Wow, Macron went there. One day after President Trump welcomed the French president with a bromantic White House visit filled with hugs and handshakes, Emmanuel Macron stood before a joint session of Congress and fired away at his host’s “America First” foreign policy. With JFK-like phrasing, Macron called for strong Western leadership in urgent defense of liberal democracy. It was a direct rebuke to Trumpism and the rise of fear-based nationalism and populism in the U.S. and Europe. It was passionate, articulate, and rousing.
And the entire Congress rose again and again to applaud.
Addressing a Republican-controlled legislature that is grappling with Trumpism, Macron on Wednesday repeatedly called for multilateralism as he offered a defense of the liberal world order. He warned of the potential fall of international organizations and their stabilizing effects on global security. He called for allies to craft a new future based more on their common goals and less on their fears.
If a Democrat had given that same speech, the Republican half of the chamber would have sat quiet on their hands. But the French president has become the darling of Washington, for the time being. His passages on climate change and the Iran deal drew less unified applause, but the larger themes rang loud and clear.
More importantly for current events, Macron informed Congress how France apparently has taken the reins in the effort to find a path to peace in the Middle East. The French president confirmed in his speech that he had convinced Trump — “we had decided together” is how he put it — to work toward a “comprehensive” new agreement with Iran. (Macron did not say whether Trump will recertify the existing deal next month, but he argued against scrapping it without an alternative plan.) Macron also pitched his four-point plan, first outlined last fall at the United Nations, including “containment” of Iran.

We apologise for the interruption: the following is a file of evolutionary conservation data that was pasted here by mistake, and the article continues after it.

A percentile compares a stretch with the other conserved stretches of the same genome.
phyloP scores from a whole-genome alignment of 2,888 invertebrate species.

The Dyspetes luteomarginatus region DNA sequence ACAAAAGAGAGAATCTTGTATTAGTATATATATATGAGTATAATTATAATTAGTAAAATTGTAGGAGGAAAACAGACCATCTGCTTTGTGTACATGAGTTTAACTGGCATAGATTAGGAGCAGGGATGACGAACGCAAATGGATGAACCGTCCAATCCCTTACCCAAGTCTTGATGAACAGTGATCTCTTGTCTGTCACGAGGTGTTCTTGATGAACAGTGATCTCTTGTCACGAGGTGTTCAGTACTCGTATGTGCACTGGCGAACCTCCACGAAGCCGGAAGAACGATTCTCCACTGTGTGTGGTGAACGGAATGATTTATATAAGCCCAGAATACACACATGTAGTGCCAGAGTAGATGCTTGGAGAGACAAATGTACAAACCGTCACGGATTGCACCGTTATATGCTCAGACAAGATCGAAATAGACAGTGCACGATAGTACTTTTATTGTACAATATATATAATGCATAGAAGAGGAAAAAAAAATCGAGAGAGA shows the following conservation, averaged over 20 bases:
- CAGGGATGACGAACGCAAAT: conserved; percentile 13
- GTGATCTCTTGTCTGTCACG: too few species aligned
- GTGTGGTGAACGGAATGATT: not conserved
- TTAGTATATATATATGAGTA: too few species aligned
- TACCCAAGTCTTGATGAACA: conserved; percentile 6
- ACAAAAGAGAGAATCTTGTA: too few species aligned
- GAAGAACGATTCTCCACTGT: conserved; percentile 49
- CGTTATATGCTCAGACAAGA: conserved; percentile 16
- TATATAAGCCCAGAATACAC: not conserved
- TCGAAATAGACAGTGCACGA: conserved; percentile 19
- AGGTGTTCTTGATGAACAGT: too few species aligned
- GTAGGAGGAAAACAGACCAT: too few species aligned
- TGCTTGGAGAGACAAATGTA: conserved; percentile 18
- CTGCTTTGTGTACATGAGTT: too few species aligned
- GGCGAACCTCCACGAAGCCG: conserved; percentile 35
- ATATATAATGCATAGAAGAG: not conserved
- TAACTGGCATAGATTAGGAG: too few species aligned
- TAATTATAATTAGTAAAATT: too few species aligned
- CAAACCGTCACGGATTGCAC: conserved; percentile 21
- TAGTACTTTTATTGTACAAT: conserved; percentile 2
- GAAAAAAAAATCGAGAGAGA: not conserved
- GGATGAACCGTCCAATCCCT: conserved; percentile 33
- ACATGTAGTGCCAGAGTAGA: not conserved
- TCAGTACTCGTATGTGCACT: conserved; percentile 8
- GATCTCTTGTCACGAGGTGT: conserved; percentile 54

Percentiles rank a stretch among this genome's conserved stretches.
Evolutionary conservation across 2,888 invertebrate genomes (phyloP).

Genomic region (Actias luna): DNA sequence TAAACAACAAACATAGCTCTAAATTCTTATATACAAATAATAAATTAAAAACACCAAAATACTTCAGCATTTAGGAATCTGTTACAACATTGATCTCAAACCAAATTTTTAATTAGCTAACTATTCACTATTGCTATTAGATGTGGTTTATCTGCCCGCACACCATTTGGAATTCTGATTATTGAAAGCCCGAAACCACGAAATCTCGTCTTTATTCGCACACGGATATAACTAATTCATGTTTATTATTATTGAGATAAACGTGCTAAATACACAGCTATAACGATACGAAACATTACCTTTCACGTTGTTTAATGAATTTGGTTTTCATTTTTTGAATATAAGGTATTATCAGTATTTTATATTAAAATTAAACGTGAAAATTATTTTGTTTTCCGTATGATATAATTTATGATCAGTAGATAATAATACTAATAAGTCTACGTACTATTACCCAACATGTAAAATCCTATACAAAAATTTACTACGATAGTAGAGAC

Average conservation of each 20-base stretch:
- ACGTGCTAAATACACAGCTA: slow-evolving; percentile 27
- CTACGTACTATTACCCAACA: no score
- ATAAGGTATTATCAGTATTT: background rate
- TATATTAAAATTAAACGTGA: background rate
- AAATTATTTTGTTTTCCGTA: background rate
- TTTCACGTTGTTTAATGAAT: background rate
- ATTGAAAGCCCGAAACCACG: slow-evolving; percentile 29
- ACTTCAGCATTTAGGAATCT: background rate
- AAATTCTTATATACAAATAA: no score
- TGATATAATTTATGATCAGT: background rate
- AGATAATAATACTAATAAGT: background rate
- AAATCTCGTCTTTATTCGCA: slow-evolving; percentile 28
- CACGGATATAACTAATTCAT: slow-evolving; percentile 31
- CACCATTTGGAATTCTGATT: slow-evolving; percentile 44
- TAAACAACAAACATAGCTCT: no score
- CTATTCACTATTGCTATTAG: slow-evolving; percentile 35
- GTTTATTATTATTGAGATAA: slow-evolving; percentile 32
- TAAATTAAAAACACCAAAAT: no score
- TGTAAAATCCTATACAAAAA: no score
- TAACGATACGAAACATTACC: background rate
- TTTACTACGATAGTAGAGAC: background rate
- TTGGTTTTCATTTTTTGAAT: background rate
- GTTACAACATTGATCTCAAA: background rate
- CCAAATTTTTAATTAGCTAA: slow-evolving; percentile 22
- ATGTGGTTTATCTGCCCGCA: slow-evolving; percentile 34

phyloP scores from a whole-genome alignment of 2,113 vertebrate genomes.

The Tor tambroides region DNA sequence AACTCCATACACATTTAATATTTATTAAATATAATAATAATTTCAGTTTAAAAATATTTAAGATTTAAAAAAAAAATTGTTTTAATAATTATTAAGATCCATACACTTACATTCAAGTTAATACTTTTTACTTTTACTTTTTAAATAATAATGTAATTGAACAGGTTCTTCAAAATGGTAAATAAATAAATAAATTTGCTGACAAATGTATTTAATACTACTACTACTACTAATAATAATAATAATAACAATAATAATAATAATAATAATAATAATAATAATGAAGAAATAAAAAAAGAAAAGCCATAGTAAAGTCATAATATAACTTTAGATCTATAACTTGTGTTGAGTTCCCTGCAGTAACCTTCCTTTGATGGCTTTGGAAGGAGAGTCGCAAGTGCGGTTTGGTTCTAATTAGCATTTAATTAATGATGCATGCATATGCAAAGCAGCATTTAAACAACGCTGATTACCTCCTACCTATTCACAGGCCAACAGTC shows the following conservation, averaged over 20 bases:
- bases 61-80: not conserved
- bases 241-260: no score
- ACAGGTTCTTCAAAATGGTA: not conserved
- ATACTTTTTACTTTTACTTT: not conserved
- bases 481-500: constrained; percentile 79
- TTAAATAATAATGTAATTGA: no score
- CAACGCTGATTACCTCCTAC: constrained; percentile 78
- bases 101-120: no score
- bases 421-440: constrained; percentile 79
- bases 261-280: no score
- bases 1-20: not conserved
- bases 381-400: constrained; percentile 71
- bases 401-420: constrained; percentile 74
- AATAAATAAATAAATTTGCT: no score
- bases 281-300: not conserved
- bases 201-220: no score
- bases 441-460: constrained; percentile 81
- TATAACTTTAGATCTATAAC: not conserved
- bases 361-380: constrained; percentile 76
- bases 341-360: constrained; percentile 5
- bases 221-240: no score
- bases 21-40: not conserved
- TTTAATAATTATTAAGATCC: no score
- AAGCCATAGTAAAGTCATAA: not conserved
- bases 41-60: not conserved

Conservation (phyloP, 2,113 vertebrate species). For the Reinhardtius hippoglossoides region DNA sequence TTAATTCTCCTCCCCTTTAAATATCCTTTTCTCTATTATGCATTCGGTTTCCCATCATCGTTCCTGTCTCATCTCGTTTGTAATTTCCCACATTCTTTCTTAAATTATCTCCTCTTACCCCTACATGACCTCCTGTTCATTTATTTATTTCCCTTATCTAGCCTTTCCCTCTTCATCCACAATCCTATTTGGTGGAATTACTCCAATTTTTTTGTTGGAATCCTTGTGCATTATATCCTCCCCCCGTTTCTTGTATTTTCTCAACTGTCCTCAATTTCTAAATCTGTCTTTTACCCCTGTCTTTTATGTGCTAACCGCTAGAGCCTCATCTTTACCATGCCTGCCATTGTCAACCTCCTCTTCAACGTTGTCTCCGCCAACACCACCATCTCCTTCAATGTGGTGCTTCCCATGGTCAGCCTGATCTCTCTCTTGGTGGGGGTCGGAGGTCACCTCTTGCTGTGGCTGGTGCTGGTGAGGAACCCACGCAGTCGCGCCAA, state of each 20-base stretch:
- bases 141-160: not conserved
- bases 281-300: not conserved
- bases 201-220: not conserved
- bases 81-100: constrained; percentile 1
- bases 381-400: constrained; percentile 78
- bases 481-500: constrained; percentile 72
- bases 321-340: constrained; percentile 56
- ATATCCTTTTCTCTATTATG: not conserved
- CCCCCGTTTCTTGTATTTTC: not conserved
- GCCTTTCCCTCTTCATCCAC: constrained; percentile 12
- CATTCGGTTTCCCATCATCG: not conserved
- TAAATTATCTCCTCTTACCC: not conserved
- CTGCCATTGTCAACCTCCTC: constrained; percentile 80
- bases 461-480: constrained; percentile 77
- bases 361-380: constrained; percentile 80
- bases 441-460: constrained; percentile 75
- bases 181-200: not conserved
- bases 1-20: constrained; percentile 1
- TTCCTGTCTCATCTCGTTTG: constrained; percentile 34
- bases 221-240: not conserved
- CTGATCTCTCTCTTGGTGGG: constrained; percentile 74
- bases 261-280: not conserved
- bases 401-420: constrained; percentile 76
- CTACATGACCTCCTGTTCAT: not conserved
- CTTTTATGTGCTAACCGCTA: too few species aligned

Not so long ago — say, two years — the word “containment” sent conservatives screaming about appeasement. This week, Washington is absorbing Macron’s proposal, seeing in it a possible path to end the war in Syria and limit Iran’s regional influence through negotiation in Yemen, Lebanon, Iraq, and Syria.
Liberals and arms control experts who herald the JCPOA say the “grand bargain” idea is folly. Maybe. But understand this: Macron, and not the American president, has put forth a path to peace — and not just for the Syria conflict — by tying it to a larger proposed agreement that would leave the original nuclear deal intact while doing something about Tehran’s meddling abroad and missile development at home.
In short, the French are now in the lead. Not America.
Macron’s speech nodded to all of the things that concern Trumpist and populist voters, from inequitable globalism to terrorist threats.
Was this by design or default? The French president was invited to Washington in partial recompense for welcoming the New York real estate mogul onto the stage of world leaders. Did Trump want Macron to ride out of Washington as the lead architect of a new world order, savior of Syria, negotiator of Middle East peace, fomenter of Iranian reform, and gatherer of power, stardom, and American fans? If so, mission accomplished.